I wish I could say that I had the courage to tell him what a despicable human being he was, but the truth is: I stayed silent.

However, he became the first of many cops that caused me to talk to the clerical office, requesting that I not be assigned with them again. I suppose the message got out that I was "different" because I was soon assigned to foot patrol.

Sometime later, the department began its own type of integration policy, asking for volunteers to work as black and white radio car teams. The sociological experiment met with initial resentment by cops who couldn't imagine such close proximity for 8 hours a day with one of "those people." For me, and for a few other cops like me, younger and not yet infected with the debilitating disease that seemed to be at epidemic proportions in this strange new world, it was a relief.

Leroy Spivey, 8 years older and with 6 more years on the job, became my partner and, in a way, we made history as the first "Salt and Pepper" team in our precinct, if not in the entire borough. It wasn't long before I began to feel the hard stares from some of my "brother officers." One day, as I was in the muster room looking at the roll call sheets, one of the cops walked over and said in a hushed tone, "Bob, how's it feel to be working with a n****r?"  

I put a hand on his shoulder and turned him around slightly as I pointed toward an adjoining room. "My partner's in there; why don't you ask him?" I said through clenched teeth. He brushed my hand away and stormed off. As I had suspected, he was, like most bigots, only capable of spreading his vicious doctrine under a cloak of secrecy.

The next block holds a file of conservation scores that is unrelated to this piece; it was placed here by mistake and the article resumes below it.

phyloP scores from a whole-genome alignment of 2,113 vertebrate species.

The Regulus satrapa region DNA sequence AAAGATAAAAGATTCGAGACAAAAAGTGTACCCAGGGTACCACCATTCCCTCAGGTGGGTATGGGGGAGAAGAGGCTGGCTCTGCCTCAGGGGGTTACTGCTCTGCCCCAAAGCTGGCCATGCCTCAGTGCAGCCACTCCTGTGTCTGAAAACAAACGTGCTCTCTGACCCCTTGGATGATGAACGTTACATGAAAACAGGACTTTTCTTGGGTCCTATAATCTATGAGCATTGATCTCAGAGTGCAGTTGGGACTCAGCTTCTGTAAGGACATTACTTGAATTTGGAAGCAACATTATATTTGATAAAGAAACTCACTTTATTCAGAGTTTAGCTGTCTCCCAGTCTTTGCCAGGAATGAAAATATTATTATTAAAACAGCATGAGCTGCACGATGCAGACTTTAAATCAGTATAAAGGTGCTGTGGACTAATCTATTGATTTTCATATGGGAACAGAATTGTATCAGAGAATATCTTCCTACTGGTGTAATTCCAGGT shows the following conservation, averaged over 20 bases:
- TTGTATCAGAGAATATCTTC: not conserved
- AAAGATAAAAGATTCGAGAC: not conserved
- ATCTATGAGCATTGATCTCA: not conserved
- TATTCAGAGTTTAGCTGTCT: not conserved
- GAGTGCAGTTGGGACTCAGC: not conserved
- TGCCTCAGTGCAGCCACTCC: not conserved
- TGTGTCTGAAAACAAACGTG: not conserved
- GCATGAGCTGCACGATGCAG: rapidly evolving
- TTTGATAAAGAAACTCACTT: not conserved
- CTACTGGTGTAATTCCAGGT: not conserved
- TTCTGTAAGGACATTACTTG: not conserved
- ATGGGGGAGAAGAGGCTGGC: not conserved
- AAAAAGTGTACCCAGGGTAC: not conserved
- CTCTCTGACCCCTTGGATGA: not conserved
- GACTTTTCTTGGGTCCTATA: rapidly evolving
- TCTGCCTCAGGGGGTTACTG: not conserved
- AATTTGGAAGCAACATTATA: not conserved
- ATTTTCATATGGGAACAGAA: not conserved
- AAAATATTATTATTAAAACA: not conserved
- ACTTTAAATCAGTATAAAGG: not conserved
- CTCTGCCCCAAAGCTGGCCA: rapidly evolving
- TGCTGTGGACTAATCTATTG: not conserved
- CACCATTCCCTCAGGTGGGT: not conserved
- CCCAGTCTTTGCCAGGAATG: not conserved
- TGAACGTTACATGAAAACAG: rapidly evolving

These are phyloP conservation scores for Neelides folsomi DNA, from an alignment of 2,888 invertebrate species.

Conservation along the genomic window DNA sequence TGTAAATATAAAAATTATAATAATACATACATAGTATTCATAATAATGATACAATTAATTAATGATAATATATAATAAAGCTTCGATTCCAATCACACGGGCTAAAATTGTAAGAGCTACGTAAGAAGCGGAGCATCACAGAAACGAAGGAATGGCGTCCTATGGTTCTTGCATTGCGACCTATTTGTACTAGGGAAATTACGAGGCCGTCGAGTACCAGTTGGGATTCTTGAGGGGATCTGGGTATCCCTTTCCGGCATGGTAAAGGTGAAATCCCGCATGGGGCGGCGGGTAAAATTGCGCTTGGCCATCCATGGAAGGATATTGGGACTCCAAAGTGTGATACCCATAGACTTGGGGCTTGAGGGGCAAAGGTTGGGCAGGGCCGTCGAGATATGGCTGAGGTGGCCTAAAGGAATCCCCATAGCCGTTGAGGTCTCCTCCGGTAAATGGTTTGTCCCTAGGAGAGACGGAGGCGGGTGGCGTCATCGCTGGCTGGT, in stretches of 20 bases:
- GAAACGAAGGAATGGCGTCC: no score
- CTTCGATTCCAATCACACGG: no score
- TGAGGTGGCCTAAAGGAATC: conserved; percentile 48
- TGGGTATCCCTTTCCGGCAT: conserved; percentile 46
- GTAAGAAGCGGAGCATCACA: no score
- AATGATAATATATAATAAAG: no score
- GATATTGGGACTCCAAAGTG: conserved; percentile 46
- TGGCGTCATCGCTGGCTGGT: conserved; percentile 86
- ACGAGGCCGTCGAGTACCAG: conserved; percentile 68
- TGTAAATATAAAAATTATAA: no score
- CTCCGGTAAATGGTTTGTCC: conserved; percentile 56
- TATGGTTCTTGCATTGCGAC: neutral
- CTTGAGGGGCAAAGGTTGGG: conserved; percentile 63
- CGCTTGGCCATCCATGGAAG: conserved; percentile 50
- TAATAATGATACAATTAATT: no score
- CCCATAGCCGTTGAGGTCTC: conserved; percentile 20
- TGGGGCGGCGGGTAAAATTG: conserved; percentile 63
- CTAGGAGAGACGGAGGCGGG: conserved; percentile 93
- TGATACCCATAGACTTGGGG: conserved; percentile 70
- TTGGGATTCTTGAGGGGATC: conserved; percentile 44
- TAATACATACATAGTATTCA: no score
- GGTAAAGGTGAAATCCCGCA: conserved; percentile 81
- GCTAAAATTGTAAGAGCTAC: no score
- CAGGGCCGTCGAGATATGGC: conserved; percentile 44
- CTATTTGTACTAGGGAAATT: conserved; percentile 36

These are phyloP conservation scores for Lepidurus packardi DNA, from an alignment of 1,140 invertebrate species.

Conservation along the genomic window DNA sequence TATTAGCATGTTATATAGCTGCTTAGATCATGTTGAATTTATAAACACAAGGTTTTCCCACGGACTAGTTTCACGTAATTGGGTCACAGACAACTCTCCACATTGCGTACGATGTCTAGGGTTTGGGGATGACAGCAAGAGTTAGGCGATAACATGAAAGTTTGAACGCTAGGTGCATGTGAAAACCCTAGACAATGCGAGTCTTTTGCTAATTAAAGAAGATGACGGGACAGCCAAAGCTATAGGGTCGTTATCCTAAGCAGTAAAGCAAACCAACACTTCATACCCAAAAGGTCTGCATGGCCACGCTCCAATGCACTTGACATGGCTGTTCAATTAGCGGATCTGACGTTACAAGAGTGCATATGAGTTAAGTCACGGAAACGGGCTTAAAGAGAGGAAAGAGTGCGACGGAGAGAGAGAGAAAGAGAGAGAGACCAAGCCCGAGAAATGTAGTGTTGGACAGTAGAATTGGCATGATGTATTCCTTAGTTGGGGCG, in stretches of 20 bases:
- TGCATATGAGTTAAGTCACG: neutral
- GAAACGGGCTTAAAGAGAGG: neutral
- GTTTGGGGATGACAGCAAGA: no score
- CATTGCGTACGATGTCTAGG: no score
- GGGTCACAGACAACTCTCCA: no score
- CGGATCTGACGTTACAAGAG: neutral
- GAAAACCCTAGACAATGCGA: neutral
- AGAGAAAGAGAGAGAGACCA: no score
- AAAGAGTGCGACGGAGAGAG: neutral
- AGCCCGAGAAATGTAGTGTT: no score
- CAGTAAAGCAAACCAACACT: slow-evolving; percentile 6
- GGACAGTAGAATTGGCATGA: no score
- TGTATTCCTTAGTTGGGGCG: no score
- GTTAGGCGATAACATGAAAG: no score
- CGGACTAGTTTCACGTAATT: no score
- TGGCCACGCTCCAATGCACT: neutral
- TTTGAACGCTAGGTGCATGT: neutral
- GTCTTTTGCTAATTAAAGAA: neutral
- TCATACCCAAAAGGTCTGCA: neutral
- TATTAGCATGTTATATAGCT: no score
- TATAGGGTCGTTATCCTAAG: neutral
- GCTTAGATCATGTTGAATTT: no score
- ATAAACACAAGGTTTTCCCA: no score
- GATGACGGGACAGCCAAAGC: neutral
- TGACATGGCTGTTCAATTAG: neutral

Leroy and I worked together for about 3 years before I was transferred to a precinct in Queens. Today, like me, he's retired from the job and enjoying a second career. To this day, separated by two thousand miles, we still keep in touch by email and an occasional phone call.

In the wake of the imbroglio in Cambridge, Massachusetts, between Professor Gates, Sgt. Crowley and President Obama, I want to make the point that there has been a sea change in race relations in this country since the bad old days I've described. Many people, black and white, have struggled to make that change, often at the risk of their lives.

Sgt. Crowley has a stellar reputation as a fair and even-tempered cop. He has been assigned by a black superior officer to teach race relations to other cops.

Now let's look at Gates. He's a black professor at Harvard, the most prestigious university in the world. The mayor of Cambridge is black; the governor of Massachusetts is black and the President of the United States is black. Hence, by what stretch of the imagination can this man claim that he's a victim of racial bias when a white cop (accompanied by a black and Hispanic cop) asks him for his identification at the scene of a reported burglary?

Professor Gates should be ashamed to use that tired old canard. It stains the memory of all those before him who faced attacks by police dogs and club-swinging sheriff's deputies, segregated schools and relegation to the back of the bus. Those people who suffered and died during the struggle for civil rights deserve better than to have the fruits of their victory spoiled by the fraudulent remonstrations of an irascible opportunist.  

Bob Weir is a former detective sergeant in the New York City Police Department. He is the executive editor of The News Connection in Highland Village, Texas.  Email Bob.